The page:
If I told you one of the most propulsive reads you will experience this year is the non-fiction story of eight rowers and one coxswain training to attend the 1936 Olympics in Berlin, you may not believe me. But you'd need to back up your opinion by reading this book first, and you will thank me for it. Daniel James Brown has done something extraordinary here. We may already know the outcome of that Olympic race, but the pacing is exceptional. Brown juxtaposes descriptions of crew training in Seattle with national races against the IV League in Poughkeepsie; we see developments in a militarizing Germany paired with college competitions in depression-era United States; individual portraits of the "boys" (now dead) are placed alongside cameos of their coaches; he shares details of the early lives of a single oarsman, Joe Rantz, with details of his wife's parallel experiences.
The 1936 Olympics in Berlin was the stuff of legend, when Jesse Owens swept four gold medals in field and track, but a Washington crew team won that summer also, against great odds. How that victory took place and how a group of great athletes became great competitors is something Daniel James Brown spent five years trying to articulate. Quotes from George Pocock, crafter of cedar shells, head each chapter, sharing his experience watching individual oarsmen become a team.
At various times I have heard sports like baseball or golf, and now crew, described as "the thinking man's game." I like to imagine that any sport, particularly a team sport, is best performed when one is thinking. Surely strategies and tactics are involved. But when a team sport is performed fast and in key, there is something organic in its growth and peak performance that transcends "thinking."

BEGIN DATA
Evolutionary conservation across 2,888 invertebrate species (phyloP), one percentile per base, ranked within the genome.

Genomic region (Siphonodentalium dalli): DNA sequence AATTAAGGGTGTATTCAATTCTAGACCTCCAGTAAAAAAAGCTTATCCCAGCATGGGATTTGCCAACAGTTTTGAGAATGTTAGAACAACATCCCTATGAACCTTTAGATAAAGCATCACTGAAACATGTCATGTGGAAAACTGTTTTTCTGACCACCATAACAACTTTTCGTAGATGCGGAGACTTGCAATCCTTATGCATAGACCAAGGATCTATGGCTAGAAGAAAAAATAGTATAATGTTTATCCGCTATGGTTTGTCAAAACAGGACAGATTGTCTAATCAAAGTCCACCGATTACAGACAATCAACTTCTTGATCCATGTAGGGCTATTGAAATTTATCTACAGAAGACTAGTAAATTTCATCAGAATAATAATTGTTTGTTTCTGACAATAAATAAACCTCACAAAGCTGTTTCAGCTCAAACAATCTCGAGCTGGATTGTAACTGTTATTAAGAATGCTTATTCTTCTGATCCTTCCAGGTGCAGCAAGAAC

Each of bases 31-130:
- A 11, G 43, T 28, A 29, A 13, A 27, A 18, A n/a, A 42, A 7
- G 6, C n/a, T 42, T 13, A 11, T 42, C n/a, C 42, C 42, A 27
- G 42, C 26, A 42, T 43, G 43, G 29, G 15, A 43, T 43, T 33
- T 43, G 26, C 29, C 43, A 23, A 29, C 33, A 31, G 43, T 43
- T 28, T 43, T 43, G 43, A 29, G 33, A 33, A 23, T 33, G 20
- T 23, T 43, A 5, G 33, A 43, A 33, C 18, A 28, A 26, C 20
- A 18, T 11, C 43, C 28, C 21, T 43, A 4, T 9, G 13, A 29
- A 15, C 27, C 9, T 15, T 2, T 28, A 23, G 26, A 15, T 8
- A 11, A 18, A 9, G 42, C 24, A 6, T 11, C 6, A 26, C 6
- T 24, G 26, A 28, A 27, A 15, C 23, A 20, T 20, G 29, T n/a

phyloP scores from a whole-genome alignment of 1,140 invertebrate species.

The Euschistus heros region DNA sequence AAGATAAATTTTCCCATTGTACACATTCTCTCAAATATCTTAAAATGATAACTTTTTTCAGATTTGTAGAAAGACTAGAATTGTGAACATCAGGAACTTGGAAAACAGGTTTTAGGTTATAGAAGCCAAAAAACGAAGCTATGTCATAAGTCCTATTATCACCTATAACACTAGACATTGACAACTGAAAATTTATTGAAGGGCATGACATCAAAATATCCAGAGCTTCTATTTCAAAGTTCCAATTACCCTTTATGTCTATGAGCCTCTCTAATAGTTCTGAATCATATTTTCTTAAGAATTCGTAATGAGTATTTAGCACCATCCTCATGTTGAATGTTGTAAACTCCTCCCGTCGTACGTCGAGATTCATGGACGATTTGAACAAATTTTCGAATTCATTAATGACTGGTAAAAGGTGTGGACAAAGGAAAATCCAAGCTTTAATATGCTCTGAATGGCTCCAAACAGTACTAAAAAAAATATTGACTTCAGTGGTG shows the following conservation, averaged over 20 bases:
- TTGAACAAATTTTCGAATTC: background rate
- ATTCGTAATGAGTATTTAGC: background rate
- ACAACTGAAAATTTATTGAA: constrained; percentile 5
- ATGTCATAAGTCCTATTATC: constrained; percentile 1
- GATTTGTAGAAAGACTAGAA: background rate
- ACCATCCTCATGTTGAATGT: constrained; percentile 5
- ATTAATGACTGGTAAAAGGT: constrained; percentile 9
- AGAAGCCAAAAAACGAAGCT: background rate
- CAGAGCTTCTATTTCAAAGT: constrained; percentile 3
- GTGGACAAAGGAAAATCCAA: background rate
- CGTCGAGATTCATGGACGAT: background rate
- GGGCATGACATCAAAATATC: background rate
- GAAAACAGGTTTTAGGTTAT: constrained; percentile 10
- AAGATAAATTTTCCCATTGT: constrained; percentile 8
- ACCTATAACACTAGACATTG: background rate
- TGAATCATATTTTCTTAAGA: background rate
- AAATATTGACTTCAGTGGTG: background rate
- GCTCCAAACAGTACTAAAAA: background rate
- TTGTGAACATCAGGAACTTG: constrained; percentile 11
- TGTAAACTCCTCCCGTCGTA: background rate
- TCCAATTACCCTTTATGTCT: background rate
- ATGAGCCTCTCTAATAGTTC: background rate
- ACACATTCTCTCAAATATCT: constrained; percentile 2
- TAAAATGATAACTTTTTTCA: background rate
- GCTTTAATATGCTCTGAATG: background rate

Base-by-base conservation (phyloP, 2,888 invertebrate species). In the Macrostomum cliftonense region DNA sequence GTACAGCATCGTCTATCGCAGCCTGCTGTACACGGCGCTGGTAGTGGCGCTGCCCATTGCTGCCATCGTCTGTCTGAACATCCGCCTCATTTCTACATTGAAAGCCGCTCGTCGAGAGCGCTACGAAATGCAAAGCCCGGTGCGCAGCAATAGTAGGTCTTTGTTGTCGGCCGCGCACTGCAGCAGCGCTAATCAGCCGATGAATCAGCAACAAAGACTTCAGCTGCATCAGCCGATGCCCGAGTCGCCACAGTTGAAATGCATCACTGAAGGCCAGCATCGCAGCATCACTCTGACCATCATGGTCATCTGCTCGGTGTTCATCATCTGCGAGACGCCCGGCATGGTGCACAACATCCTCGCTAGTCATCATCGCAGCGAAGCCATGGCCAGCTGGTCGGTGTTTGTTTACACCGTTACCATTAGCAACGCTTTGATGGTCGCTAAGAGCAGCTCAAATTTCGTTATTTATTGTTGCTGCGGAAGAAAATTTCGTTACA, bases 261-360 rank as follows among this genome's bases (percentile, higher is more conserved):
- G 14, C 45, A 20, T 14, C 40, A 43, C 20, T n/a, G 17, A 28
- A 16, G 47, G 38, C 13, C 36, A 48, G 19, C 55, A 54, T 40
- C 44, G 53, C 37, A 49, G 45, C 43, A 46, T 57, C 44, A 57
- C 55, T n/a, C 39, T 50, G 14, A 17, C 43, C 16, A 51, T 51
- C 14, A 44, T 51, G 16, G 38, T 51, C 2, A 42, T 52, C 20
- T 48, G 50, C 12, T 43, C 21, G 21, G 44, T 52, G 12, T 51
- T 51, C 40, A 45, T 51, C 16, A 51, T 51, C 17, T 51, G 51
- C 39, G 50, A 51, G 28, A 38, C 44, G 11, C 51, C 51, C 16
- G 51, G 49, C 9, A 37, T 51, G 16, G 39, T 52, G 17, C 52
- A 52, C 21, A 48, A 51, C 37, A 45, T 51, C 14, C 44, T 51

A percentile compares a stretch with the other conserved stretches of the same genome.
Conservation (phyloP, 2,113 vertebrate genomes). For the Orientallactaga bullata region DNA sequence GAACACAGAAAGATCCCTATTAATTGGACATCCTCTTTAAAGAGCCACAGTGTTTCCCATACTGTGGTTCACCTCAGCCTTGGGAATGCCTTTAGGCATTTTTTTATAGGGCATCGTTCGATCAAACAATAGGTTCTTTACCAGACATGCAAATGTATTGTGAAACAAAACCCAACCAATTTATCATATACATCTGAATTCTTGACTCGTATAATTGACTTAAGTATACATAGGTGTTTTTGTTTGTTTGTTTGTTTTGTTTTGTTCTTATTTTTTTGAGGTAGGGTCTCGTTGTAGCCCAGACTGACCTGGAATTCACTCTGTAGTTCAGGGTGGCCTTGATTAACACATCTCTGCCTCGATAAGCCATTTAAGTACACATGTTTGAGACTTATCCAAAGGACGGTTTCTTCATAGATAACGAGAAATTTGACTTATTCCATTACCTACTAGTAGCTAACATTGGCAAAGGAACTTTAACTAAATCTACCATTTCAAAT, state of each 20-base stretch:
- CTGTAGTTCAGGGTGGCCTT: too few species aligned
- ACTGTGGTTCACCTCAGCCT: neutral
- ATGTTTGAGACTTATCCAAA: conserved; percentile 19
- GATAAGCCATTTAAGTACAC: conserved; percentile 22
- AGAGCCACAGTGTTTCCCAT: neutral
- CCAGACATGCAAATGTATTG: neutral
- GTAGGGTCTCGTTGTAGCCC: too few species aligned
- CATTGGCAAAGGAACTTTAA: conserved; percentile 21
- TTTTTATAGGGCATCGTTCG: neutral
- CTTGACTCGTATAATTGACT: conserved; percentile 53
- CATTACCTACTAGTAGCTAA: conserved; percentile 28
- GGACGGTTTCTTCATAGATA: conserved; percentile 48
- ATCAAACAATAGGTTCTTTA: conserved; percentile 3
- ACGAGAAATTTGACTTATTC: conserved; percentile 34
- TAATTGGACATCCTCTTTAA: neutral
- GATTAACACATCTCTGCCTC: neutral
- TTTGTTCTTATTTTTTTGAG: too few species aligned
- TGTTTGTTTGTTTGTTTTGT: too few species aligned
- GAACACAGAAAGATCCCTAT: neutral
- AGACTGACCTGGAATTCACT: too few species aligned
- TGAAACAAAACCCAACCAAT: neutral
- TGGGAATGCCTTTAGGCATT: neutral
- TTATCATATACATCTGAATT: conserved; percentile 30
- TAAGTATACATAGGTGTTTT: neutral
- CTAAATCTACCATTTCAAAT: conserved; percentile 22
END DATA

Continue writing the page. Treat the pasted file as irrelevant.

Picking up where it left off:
For one thing, there is the sustained coordinated rhythm of many bodies performing as one, starting from zero and demanding as much as two hundred heartbeats per minute in a sprint, erasing the individual and coalescing into something much bigger than each individual effort could achieve. This particular crew overcame the usual and expected race-day catastrophes to deliver the sweetest win they or their coaches had ever experienced. It is a story at the time and on the level of the historic Seabiscuit: An American Legend victory: speaking of the horse, the race, and the book by Laura Hillenbrand.
One of the things about a great book is the energy one derives from having encountered it. Great teachers generate interest in a subject and Brown did that in this book. Even if you have no knowledge of or interest in rowing before you begin, you will be fascinated by the end. In addition, Brown tells us some things about the Third Reich and Leni Reifenstahl's photography for Hitler and of the 1936 Olympics that makes me want to revisit that film record. Reifenstahl had taken pictures (after the event) of the rowing crews from inside their boats, among other things, and when the film Olympia came out two years later, it cemented her reputation as a great filmmaker. Of course she is best known for creating the great propaganda film, Triumph of the Will . She used camera angles and techniques that had never been used before and was extraordinarily successful in supporting the political machine that was Germany in the 1930s.
A film version of The Boys in the Boat is scheduled, reputedly with Kenneth Branagh directing, which is sure to capture further interest in this remarkable story. A radio interview with Daniel James Brown is available to download from San Francisco radio station KLLC (radioalice). In it Daniel James Brown shares a little of his narrative non-fiction technique of keeping readers dangling at critical moments and turning instead to talk of parallel events to keep the tension high. He does it better than almost anyone-writers take note!
I believe I can guarantee this title-either you or someone close to you will find this a riveting summer read. I am pleased to be able to offer a giveaway of this title through my blog, ending August 15, 2013-- just enough time to receive it and read it before summer ends. So all of you unsure whether nonfiction is your "thing," put aside your reservations, add your name to the list, and see if this story doesn't float your boat.